Polycapillary optics, shaped arrays consisting of hundreds of thousands of hollow glass capillary tubes, are used to redirect, collimate, or focus x-ray beams from conventional laboratory-based sources. Focused spot sizes as small as 20μm have been measured, with flux densities two orders of magnitude larger than that produced by pinhole or crossed slit collimation. Such flux increases have made possible faster and more sensitive x-ray fluorescence (XRF) and diffraction measurements to the extent that in situ measurements become possible. XRF data taken with a 12 W source were comparable to data taken with a 1.5 kW source. Ex situ diffraction and texture measurements on thin multilayered films and single crystal silicon demonstrate the tremendous experimental and analytical improvements made possible by polycapillary optics.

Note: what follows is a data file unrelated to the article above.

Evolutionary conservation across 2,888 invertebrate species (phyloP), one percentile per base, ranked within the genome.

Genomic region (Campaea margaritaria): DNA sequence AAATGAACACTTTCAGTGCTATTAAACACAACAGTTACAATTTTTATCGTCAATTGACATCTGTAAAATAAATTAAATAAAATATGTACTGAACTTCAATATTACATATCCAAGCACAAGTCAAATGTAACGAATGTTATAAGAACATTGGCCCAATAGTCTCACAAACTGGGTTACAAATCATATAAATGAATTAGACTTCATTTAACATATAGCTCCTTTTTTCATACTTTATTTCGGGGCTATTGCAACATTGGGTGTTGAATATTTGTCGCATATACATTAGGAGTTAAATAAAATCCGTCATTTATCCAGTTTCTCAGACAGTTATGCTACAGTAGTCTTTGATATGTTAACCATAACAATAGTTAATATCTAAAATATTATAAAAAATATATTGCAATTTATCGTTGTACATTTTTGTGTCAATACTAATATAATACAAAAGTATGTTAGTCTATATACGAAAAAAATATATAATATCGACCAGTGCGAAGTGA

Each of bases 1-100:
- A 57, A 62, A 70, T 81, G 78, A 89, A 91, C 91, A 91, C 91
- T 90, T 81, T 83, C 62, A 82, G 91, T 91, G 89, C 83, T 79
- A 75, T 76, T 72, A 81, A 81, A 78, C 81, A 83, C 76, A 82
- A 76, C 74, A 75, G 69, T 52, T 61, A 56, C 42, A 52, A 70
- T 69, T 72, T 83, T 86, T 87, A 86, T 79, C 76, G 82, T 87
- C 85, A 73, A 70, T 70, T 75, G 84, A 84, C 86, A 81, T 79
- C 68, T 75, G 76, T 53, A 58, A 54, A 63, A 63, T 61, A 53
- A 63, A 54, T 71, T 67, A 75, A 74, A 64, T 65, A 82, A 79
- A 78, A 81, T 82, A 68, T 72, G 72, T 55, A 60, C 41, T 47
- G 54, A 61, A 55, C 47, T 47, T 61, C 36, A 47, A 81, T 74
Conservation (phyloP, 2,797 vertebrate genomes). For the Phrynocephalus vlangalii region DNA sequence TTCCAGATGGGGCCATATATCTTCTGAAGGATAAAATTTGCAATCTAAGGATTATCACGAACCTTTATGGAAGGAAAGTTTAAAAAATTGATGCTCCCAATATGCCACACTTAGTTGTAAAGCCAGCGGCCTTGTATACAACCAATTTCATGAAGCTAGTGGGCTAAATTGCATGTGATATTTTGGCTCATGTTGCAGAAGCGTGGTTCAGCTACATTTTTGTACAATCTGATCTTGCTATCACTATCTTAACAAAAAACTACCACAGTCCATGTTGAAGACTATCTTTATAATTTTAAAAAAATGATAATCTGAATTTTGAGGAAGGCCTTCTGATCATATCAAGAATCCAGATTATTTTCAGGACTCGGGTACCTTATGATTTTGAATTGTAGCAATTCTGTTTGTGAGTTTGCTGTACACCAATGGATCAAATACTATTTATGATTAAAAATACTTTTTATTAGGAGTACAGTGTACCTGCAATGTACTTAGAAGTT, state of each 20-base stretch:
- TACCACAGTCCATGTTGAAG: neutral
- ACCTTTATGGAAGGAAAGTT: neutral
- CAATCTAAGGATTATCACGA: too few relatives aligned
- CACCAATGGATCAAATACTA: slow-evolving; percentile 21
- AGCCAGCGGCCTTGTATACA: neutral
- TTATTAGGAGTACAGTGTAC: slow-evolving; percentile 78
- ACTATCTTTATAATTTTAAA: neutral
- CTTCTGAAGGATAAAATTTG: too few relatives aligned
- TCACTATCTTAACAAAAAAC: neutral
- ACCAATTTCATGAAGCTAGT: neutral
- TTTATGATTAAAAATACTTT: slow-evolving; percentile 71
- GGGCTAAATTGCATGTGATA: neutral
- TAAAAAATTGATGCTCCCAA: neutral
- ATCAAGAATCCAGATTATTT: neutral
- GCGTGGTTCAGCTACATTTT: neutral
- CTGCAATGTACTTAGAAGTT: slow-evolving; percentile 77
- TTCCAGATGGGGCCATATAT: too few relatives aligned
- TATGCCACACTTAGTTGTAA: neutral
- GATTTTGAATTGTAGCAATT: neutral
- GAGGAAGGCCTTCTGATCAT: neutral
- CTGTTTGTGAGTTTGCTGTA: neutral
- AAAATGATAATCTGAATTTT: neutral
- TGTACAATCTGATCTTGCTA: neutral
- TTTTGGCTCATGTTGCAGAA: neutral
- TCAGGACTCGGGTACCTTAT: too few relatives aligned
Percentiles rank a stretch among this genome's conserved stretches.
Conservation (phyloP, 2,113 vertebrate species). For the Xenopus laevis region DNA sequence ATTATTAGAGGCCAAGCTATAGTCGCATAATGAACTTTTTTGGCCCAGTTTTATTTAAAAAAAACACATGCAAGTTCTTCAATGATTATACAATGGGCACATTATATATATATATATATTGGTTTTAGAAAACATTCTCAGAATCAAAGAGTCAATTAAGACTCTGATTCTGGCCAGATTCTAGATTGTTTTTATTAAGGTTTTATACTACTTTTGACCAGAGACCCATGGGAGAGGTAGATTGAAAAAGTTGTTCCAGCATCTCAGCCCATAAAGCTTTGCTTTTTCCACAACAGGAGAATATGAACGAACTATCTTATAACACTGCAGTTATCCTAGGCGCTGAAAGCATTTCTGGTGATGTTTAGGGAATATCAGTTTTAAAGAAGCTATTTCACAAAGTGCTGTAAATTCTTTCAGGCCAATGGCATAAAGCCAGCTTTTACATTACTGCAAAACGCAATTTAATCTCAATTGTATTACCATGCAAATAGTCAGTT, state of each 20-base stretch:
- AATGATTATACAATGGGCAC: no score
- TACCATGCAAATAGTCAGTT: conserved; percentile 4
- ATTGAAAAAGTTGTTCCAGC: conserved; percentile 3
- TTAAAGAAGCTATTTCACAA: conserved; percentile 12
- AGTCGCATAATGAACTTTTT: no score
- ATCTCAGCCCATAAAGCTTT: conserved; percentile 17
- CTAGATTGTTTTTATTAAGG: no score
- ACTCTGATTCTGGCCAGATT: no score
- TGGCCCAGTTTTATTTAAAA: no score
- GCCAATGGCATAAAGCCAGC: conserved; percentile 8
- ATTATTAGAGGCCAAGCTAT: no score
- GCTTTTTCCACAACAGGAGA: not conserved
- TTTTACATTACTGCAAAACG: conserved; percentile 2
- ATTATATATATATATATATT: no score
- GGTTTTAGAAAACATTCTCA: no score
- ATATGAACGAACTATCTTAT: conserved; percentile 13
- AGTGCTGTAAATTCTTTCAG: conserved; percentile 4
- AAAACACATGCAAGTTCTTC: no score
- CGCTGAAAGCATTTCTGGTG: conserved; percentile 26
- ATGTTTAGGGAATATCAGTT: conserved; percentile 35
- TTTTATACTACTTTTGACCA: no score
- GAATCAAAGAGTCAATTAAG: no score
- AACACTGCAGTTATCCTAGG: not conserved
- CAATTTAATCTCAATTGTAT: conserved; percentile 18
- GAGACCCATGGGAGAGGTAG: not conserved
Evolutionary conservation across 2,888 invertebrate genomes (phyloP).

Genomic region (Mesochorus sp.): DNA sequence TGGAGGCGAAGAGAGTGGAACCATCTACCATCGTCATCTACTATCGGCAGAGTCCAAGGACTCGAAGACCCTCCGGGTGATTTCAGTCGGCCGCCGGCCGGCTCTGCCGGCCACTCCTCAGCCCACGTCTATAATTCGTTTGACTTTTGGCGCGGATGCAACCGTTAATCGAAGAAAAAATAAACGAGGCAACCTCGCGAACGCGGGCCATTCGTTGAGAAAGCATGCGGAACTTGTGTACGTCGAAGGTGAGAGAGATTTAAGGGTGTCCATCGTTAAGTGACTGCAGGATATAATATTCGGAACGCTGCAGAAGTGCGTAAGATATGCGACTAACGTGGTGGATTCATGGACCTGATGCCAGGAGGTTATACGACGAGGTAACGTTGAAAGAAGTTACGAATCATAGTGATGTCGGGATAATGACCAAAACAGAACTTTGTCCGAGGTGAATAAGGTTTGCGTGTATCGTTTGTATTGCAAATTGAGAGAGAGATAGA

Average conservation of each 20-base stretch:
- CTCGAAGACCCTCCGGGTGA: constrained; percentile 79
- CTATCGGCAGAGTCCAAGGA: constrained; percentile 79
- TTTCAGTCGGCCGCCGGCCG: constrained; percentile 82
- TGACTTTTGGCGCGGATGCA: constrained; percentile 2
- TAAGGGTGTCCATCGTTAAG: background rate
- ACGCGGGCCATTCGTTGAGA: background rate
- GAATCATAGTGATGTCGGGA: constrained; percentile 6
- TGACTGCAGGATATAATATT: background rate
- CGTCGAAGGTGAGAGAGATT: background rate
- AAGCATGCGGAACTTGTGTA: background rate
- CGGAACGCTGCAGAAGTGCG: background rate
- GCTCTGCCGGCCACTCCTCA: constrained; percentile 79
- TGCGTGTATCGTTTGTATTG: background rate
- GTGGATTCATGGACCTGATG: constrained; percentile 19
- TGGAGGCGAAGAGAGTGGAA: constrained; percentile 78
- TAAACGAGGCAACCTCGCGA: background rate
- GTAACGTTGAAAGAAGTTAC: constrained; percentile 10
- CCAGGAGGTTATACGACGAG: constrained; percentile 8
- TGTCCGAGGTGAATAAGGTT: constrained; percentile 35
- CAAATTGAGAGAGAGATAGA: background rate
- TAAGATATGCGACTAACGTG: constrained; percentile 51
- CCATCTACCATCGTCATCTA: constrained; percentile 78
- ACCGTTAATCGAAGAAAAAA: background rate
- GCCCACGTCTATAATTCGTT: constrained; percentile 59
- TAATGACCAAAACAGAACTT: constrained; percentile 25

With 0.5° and 2° focusing polycapillary x-ray optics, diffraction intensity gains of more than two orders of magnitude were measured on small Lysozyme protein crystals with exposure times an order of magnitude less than required by traditional measurement techniques
In addition, the optics greatly reduce the background high energy Bremsstrahlung, permitting more accurate analysis of thin complex multilayer diffraction peaks. Rapid measurement times resulting from the application of these polycapillary optics, indicate tremendous possibilities for in situ process monitoring